When our sales business started generating over $1 million in revenue in 2009, we started to branch out and diversify even more.
We began doing some paid coaching and speaking engagements, and we invested the profits from those side hustles to buy a rental property. Around the same time, we also started investing more aggressively in the stock market and also did some financial consulting for other small businesses.
We saved Craig’s entire salary for two years before he left his day job in 2016. During this time, we made sure to spend our money intentionally, and on the things that brought us joy like our home, family activities, healthy food, and experiences for our kids.
We made sure to be thoughtful about our spending on items like technology, entertainment, and cars. Our 2009 Lexus, for example, has nearly 200,000 miles on it. Our aim with our budget is to create a life for ourselves that aligns with our deeper values, not to impress others.
Our side hustle income, combined with our savings, has created a financial safety net that has allowed us to continue to pursue our passion projects. In the last few years we have started podcasting and launched a nonprofit, Tandem Giving Inc., in 2019. And in 2021, we co-founded a tech start-up and released our book, “So You Want to Start a Side Hustle.”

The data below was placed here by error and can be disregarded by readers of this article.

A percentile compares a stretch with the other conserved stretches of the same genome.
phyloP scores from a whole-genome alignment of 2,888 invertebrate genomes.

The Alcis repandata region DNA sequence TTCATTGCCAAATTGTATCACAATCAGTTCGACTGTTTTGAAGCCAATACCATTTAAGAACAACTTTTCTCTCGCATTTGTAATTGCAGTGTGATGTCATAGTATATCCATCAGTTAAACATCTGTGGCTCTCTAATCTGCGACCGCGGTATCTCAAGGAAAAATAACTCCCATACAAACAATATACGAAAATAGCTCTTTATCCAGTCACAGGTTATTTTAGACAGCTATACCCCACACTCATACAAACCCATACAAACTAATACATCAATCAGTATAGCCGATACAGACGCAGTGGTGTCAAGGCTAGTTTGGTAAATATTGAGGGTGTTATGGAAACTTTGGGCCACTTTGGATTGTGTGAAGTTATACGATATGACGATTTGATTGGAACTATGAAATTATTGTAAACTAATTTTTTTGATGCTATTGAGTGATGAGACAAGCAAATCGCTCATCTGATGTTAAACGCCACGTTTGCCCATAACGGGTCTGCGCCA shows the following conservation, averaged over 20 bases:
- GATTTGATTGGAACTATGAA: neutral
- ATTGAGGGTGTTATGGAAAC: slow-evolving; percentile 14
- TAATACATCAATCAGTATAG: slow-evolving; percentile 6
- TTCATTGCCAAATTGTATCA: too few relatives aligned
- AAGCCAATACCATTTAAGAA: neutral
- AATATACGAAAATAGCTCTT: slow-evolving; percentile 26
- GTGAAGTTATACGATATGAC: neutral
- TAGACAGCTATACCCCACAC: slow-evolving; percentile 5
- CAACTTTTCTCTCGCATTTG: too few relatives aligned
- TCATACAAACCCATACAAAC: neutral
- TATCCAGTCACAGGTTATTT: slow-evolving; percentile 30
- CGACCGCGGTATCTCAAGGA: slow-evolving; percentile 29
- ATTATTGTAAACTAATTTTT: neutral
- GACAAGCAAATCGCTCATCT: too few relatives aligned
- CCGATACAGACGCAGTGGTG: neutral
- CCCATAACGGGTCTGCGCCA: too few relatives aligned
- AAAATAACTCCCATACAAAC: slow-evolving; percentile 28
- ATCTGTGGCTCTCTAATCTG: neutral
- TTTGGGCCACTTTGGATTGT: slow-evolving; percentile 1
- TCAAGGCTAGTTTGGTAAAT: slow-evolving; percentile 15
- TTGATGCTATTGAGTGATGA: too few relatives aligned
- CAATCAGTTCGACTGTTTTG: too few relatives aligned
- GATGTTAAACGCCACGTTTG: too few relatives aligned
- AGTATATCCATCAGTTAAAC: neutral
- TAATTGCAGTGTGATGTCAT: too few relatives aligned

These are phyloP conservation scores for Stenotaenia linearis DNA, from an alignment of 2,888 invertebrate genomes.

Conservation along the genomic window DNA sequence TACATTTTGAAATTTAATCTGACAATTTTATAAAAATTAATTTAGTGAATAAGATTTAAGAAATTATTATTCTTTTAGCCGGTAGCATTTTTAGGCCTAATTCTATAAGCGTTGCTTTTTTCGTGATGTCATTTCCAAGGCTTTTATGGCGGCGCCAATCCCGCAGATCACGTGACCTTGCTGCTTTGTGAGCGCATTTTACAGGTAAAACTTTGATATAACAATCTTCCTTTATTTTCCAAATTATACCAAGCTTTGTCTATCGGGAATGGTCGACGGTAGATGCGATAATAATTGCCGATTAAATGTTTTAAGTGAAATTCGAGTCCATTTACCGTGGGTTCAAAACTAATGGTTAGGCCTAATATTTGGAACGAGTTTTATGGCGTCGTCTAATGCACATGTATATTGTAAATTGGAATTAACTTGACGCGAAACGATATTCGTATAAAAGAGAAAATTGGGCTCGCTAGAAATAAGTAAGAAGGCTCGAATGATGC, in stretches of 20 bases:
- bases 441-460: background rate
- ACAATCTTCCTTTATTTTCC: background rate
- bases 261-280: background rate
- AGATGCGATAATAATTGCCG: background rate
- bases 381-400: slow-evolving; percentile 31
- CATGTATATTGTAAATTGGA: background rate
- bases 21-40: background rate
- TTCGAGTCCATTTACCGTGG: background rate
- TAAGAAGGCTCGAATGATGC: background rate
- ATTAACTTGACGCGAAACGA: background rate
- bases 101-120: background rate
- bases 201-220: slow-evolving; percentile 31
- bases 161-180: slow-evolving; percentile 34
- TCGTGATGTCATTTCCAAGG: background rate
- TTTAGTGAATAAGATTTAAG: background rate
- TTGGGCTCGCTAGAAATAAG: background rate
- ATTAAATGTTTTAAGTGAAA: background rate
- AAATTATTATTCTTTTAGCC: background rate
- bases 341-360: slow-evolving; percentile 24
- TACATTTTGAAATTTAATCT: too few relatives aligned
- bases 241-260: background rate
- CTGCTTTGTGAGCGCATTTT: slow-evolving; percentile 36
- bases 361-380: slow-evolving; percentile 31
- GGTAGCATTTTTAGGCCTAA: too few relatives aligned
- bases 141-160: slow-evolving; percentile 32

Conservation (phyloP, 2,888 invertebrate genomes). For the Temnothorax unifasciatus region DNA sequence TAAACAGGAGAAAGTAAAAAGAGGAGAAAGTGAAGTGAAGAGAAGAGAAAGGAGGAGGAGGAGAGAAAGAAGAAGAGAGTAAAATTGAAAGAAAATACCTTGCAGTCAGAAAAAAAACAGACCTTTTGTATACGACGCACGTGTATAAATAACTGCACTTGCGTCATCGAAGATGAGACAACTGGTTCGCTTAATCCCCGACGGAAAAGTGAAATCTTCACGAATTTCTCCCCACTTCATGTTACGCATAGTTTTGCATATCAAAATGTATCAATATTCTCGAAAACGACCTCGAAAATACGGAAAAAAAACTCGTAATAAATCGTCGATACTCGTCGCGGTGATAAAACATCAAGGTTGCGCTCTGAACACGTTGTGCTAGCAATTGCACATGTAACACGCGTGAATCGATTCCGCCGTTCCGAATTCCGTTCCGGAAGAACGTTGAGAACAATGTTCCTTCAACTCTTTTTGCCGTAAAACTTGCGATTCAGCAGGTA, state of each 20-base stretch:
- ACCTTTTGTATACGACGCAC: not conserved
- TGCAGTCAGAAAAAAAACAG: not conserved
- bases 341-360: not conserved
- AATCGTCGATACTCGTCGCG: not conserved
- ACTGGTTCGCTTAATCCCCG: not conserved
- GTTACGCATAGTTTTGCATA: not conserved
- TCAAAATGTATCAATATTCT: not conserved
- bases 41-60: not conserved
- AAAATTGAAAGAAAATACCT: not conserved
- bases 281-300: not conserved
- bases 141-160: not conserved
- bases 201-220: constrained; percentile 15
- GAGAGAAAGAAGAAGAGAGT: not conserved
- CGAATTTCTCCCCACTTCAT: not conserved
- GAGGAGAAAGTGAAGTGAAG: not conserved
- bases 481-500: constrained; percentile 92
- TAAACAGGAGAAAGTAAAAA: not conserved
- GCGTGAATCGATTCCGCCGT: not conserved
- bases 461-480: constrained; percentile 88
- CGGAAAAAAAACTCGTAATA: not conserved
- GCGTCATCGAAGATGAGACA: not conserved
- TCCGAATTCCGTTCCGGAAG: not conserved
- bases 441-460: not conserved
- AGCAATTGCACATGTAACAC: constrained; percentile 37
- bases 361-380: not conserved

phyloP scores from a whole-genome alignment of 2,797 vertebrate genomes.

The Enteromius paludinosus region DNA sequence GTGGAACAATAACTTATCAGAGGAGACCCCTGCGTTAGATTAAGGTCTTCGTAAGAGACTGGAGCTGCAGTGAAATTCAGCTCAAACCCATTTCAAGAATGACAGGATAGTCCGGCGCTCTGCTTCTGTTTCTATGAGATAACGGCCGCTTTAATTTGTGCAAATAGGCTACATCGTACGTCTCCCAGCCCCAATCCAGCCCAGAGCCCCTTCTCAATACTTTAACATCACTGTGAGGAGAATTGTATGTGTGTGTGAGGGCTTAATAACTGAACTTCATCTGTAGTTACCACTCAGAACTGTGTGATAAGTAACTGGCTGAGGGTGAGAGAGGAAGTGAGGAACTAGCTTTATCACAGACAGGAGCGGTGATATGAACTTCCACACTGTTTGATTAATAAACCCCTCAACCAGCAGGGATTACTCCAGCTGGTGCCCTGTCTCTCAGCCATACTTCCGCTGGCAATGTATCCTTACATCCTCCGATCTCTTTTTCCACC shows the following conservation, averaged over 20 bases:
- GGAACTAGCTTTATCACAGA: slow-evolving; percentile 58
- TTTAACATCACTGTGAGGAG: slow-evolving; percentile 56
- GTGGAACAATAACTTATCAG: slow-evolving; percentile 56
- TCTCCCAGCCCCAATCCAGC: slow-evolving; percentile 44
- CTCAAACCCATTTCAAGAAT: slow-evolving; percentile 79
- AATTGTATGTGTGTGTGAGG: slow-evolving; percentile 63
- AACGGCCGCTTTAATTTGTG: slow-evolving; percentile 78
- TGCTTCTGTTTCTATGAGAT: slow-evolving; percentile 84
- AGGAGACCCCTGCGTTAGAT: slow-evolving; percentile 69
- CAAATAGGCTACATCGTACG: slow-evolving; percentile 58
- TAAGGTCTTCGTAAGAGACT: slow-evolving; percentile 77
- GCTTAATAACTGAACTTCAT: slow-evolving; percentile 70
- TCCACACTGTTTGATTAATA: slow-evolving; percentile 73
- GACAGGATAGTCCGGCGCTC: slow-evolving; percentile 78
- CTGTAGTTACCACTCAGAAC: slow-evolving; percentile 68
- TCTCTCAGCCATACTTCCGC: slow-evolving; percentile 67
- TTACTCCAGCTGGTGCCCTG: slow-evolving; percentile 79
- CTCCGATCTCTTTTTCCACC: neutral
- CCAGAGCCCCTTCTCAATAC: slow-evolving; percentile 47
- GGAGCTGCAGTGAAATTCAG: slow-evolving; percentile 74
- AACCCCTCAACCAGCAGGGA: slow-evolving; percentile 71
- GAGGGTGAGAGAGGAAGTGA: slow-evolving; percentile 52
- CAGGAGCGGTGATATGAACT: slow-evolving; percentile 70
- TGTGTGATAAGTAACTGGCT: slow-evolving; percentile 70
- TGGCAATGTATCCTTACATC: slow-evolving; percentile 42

We found a supportive and empowering community
A common mistake people can make is only looking for what business they should build. We suggest focusing on who has already achieved the sort of goals you are looking to accomplish and find ways to connect with them.
In our experience, a great way to succeed is to surround yourself with people who have been where you are and are leading the kind of life you aspire to. Networking can feel overwhelming, but don’t be afraid to put yourself out there. Then give it time.
We first met our mentors casually through mutual acquaintances of ours. We’re so grateful to have had the opportunity to work with them more formally and establish a long-term relationship over many years.
Do what you can to take the influences and activities that make you feel negative or drained out of the equation. Ultimately our best advice is to be intentional about whom you spend your time with and look for the people who can challenge and empower you, to help you build the life you want.